Liberal voter registration fantasies

Nice article from the Post yesterday on Obama’s proposal to form a commission to find ways to improve voting efficiency and reduce (horribly anti-democratic) long waiting times.   I found this little bit utterly depressing:

Hans von Spa­kovsky, who served in the George W. Bush administration as a Justice Department official and a member of the Federal Election Commission, and is now a fellow at the conservative Heritage Foundation, wrote a blog post Thursday morning criticizing Obama’s move. He argued that the average wait time nationally for voters during the 2012 election was only 14 minutes and that the country already has a bipartisan election panel, the U.S. Election Assistance Commission.

“Obama’s commission may just be a stalking horse to implement liberals’ latest partisan ­fantasies of automatic and election day voter registration — so-called reforms that will stifle real improvements and endanger the integrity of our elections,” he wrote.

Ouch, the stupid!!  The idea that von Spakovsky (a truly execrable human being) is conservatives’ idea of an intellectual is just sad.  For starters, referring to the 14 minute “average” is so utterly pointless.  A room full of people including Bill Gates has an average net worth of millions of dollars.  But, it’s the last bit that kills me.  There should be absolutely nothing partisan about the idea of automatic and election day registration.  These are quite simply straightforward good government reforms that efficiently bring more people into the electoral process.  The idea that they should be considered some crazy liberal fantasies is absolutely nuts.  That is, unless your goal is actually to have government perform inefficiently and to exclude citizens from the democratic process.  Again, the fact that this conservative “intellectuals” feel the need to argue against things like this– and in such absurd and hyperbolic ways– is just a sad, sad statement on where our country is and the state of the Republican party.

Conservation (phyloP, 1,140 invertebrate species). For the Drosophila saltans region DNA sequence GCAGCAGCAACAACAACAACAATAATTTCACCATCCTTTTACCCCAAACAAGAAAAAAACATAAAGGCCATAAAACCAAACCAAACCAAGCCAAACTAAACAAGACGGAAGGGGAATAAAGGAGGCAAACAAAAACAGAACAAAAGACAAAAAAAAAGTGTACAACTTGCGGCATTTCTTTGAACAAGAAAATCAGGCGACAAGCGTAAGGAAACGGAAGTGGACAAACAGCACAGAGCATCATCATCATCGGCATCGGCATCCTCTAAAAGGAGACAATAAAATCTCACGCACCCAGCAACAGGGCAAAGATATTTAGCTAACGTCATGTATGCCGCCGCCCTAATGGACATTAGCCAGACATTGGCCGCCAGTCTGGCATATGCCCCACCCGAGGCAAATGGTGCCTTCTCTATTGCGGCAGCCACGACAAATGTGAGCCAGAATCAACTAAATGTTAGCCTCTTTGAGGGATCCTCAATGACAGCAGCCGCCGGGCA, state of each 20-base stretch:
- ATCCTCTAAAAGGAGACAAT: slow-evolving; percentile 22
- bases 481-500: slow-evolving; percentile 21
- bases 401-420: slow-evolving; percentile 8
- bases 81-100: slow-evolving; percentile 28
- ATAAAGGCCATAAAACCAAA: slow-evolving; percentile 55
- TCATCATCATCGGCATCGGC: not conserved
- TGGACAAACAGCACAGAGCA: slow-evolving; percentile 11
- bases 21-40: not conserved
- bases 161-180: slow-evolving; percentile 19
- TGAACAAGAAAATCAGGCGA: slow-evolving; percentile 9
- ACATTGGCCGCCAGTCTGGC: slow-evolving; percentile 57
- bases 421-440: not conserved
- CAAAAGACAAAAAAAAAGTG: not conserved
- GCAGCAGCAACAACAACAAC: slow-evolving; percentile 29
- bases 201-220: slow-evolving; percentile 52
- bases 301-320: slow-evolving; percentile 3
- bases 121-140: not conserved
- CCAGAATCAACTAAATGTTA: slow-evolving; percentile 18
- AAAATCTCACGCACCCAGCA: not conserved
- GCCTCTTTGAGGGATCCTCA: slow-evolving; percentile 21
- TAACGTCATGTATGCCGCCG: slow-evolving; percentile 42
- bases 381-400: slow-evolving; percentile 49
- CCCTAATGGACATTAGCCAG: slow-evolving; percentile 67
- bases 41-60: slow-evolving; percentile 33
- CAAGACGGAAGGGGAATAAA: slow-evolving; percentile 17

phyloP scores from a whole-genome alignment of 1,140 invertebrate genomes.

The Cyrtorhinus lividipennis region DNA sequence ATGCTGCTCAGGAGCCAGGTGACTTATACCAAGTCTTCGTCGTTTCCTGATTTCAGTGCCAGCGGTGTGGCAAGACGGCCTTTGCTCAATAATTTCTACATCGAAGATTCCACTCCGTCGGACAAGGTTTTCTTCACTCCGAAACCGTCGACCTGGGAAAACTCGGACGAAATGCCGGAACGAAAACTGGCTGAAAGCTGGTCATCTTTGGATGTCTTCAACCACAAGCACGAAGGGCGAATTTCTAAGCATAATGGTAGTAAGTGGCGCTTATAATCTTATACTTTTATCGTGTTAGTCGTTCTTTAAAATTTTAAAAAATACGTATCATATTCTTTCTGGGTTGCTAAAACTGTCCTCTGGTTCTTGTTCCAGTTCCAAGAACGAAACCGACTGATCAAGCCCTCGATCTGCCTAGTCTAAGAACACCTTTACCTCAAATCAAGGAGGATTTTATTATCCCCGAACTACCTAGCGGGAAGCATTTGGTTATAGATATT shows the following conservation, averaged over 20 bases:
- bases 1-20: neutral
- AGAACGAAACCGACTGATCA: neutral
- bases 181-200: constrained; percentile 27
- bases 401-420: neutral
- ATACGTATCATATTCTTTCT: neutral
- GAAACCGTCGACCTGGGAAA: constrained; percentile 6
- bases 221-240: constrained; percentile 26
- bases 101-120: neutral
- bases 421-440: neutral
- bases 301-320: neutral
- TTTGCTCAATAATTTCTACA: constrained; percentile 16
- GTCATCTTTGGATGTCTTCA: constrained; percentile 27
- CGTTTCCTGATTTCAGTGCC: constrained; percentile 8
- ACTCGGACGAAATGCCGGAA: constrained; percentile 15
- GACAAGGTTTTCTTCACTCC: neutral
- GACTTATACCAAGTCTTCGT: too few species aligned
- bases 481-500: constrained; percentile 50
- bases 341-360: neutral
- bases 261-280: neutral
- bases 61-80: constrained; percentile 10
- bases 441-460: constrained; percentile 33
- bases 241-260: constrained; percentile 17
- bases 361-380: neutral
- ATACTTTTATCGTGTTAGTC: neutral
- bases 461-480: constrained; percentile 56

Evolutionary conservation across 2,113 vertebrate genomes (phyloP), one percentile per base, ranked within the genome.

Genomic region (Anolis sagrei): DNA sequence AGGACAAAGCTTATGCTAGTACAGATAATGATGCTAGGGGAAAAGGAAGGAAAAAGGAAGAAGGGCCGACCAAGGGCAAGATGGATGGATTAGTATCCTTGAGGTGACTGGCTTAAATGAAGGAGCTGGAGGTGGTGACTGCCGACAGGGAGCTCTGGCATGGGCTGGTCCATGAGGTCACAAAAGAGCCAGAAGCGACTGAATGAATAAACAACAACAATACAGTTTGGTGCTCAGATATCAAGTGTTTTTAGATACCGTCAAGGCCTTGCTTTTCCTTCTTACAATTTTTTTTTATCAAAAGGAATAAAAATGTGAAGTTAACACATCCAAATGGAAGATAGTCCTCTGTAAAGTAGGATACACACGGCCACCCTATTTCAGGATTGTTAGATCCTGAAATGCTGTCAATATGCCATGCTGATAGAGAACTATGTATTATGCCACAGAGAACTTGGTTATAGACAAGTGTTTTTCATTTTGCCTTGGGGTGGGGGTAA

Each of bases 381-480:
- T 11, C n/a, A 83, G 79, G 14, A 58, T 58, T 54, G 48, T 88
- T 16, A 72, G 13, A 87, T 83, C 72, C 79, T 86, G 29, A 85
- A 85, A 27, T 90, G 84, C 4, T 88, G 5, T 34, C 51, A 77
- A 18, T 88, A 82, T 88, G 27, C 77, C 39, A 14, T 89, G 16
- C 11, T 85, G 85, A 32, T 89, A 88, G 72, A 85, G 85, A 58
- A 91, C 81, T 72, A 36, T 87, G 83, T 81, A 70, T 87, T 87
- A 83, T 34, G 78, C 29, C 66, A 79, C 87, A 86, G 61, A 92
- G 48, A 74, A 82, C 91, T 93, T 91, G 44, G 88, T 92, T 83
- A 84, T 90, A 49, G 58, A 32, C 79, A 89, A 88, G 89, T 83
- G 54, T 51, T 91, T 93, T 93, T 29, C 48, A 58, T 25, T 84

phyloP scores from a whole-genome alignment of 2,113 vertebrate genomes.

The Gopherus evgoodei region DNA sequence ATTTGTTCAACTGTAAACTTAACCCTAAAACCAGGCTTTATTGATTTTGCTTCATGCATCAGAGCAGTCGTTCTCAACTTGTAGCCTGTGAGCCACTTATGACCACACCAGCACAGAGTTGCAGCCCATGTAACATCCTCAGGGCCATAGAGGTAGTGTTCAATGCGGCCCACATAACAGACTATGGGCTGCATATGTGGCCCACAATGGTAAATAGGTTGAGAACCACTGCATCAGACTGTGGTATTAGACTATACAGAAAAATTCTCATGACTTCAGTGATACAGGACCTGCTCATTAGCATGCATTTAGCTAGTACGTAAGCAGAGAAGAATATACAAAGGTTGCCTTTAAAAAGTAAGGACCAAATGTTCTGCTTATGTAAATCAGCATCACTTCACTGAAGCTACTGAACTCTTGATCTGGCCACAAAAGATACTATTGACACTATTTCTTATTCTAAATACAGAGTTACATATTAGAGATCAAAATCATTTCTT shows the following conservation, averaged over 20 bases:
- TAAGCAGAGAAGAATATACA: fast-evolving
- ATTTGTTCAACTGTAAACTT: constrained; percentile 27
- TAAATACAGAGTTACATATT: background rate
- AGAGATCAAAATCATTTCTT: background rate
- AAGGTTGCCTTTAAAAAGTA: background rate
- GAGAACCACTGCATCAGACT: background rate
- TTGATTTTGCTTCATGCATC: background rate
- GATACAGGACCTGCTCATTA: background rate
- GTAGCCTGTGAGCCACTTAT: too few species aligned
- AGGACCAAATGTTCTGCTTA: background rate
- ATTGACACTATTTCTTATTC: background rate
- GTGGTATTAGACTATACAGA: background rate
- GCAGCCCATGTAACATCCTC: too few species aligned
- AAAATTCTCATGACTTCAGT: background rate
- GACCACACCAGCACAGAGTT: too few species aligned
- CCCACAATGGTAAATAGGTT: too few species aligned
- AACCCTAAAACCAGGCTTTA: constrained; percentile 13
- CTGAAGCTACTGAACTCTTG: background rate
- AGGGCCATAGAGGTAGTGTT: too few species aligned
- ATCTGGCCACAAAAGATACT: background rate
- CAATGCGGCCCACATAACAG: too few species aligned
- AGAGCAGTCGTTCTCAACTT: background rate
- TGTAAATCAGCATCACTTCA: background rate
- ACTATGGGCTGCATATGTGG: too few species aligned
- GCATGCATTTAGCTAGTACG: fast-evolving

Photo of the day

Valentine’s day theme yesterday from In Focus.  How can you not love a penguin with a Valentine’s heart?

African penguins receive valentines from biologist Crystal Crimbchin at The California Academy of Sciences African penguin exhibit in San Francisco, on February 13, 2013. The valentines will be used as nesting material. (AP Photo/Jeff Chiu)  

People kill themselves. With guns

One of the interesting things about gun ownership is that simply having a gun around seems to make a person significantly more likely to successfully commit suicide.  Here’s a nice chart from a Congressional Quarterly Researcher piece on gun policies:


Anyway, the NYT had a nice article on this yesterday:

The gun debate has focused on mass shootings and assault weapons since the schoolhouse massacre in Newtown, Conn., but far more Americans die by turning guns on themselves. Nearly 20,000 of the 30,000 deaths from guns in the United States in 2010 were suicides, according to the most recent figures from the Centers for Disease Control and Prevention. The national suicide rate has climbed by 12 percent since 2003, and suicide is the third-leading cause of death for teenagers.

Guns are particularly lethal. Suicidal acts with guns are fatal in 85 percent of cases, while those with pills are fatal in just 2 percent of cases, according to the Harvard Injury Control Research Center.

The national map of suicide lights up in states with the highest gun ownership rates. Wyoming, Montana and Alaska, the states with the three highest suicide rates, are also the top gun-owning states, according to the Harvard center. The state-level data are too broad to tell whether the deaths were in homes with guns, but a series of individual-level studies since the early 1990s found a direct link. Most researchers say the weight of evidence from multiple studies is that guns in the home increase the risk of suicide.  [emphasis mine]

Interesting that there seems to just be something to killing yourself with a gun, but that’s what the data clearly suggest.  I also love the “maybe it’s not really guns” response:

Still, some dispute the link, saying that it does not prove cause and effect, and that other factors, like alcoholism and drug abuse, may be driving the association. Gary Kleck, a professor of criminology at Florida State University in Tallahassee, contends that gun owners may have qualities that make them more susceptible to suicide. They may be more likely to see the world as a hostile place, or to blame themselves when things go wrong, a dark side of self-reliance.

Short version– gun owners are more likely to be mentally and emotionally unstable.  Great!!  Not sure that’s the argument I’d want to make.

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